Tour de Yorkshire – mini disasters and lots of fun

A look at my TdY with a gadgety twist

I have just returned home after family visits and the long course at the Tour de Yorkshire. The course is 80ish miles (129km and over 2km of vertical) taking in the varied and beautiful Yorkshire countryside on, what was, a perfect-to-slightly hot and windless day.

Results: Here at https://letour.yorkshire.com/maserati-tour-de-yorkshire-ride/results/2018/ there seems to be some people with times allocated to the wrong distance. Or I’m getting slow.

Recommendation?: Definitely worth doing once. If you are local it would be a sensible annual event but too far to become an annual pilgrimage for me from London.

source: Lucy Pittaway – official artist.

Course Recap: There are some relatively long climbs of several KM and some climbs have very steep sections in them. There were signs saying 20%, for example. The course itself has a reasonable surface for the UK but there are potholes; and on this particular day there was a fair amount of light grit on the smaller roads.

The course is mostly on roads that are NOT car free; although traffic was light and this did not cause too much of a problem. Marshalling that gave directions and traffic assistance at junctions was generally OK. But the flow of the ride is obviously not as good as a closed-road route like Pru Ride London because of enforced stops both at junctions and when going through the smaller towns.

I witnessed a crash and witnessed a near crash and saw the aftermath of a crash. In my opinion the organisers need to pay a little more attention to marking some of the more notable hazards on the course. After all there is a wide range of ability of rider present.

My goals:

I was trying out my newish bike on a longer course and riding with friends. Essentially I wanted to see if the gearing on my bike and the bike itself would get my nod of approval for later in the year in the mountains of France. From a training point of view I wanted to see if I could maintain my current 3 hour power for 5 hours.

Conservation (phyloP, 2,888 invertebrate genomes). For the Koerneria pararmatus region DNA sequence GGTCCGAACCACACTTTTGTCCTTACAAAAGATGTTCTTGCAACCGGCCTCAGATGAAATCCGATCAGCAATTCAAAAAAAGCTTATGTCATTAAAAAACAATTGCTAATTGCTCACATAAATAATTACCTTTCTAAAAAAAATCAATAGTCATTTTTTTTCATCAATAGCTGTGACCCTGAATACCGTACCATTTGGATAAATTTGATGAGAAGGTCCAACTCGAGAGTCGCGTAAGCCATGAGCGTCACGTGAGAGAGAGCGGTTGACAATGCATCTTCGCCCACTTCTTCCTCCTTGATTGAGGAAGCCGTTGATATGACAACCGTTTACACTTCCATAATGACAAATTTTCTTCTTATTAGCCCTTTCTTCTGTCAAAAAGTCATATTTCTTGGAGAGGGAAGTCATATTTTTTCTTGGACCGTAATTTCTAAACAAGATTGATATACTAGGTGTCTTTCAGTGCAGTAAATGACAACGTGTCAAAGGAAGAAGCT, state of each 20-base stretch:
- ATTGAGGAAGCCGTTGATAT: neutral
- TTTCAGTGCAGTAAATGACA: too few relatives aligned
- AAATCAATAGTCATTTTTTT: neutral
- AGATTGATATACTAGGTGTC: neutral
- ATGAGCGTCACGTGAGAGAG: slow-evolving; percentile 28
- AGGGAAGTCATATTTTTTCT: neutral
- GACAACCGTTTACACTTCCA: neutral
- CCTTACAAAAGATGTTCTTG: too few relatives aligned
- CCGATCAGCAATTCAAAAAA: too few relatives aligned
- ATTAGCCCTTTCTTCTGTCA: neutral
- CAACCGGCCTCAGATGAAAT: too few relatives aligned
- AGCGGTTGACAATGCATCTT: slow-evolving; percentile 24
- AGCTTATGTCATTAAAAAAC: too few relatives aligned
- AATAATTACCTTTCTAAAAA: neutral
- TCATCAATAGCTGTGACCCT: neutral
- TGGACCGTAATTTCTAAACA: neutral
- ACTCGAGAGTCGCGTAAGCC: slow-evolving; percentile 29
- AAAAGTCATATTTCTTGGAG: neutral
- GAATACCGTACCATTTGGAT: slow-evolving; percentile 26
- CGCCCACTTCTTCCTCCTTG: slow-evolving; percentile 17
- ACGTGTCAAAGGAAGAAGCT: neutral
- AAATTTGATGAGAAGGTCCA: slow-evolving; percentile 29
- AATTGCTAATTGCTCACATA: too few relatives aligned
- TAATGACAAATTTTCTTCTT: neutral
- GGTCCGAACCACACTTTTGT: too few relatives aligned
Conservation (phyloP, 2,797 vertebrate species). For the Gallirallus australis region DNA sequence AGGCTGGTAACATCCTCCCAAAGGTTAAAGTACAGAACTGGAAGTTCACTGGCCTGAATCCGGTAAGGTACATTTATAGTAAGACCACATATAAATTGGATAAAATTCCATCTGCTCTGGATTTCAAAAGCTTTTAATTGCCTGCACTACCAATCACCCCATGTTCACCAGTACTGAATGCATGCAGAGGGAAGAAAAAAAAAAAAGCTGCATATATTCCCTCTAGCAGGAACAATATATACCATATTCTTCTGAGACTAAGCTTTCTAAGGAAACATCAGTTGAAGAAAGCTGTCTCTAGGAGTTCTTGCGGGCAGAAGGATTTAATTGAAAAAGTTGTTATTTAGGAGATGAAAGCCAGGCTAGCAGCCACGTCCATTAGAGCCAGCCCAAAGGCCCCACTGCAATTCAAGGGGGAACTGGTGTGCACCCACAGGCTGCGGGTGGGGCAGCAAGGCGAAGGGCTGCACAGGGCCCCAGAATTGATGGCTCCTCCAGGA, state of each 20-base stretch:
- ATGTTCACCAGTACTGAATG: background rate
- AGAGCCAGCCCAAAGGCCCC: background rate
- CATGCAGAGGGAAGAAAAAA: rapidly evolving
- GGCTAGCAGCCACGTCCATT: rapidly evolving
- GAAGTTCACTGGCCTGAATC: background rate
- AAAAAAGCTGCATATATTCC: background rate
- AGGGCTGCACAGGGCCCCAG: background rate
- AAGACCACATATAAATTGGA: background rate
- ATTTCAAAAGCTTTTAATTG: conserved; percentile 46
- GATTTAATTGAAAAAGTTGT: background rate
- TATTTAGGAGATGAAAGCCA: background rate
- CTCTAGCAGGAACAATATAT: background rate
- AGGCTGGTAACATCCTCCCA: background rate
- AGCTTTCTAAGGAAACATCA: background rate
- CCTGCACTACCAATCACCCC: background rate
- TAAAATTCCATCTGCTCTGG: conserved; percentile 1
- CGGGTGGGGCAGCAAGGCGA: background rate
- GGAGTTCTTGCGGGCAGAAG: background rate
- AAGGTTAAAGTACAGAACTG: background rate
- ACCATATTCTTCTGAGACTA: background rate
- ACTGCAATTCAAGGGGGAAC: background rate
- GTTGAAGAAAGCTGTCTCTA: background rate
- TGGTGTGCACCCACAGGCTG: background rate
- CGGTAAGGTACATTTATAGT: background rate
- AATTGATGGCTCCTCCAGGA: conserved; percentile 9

The Kit:

Favero Assioma duo uno review p1 vector

They are nowhere near as pristine looking as this anymore!!

I had a bit of a scare with my Favero Assioma (review ed here) power meter pedals. I have the new V2.05 firmware which claims market-leading 1% accuracy. That all seemed fine but ‘someone‘ in my house had ‘tidied up the charging connectors‘. I’d not charged them for a month or so and was nervous about running out of juice. As it turned out I got a battery low warning during the ride but all was good – that message is supposed to appear when there is about 10% of the charge left. (On returning home I found the connectors). I’ve got no idea if the new, more accurate firmware made any difference. It may well have done if you read about the scenarios where it might make a difference.

Le Tour 2017 Credit: Morgan Evans

I used Shimano’s 50-34T on the front and a 11-32T cassette on the rear. I understand that this is the spinnyest supported combo for Shimano for my kind of 2-ring road setup. Whilst I didn’t have any particular problem getting up any of the hills on a one day 80 mile ride, I was a little nervous that my cadence was too low for some of the climbs in the Pyrenees for 5 days each day with longer rides than the TdY. Although my buddies assured me that the French climbs tend not to be quite so steep…just a LOT longer. If that’s true I ‘ll be alright when on overseas duty. If not. I won’t. 5 consecutive days of that will be too much for me.

Shimano ultegra dura-ace chainring

Whilst I hadn’t charged up my Assiomas, I HAD charged up my Di2 battery…just in case. The Di2 battery seems to last forever but I was taking no chances. I also had a pre-ride play with the configuration on the rear shifting and fine-tuned it.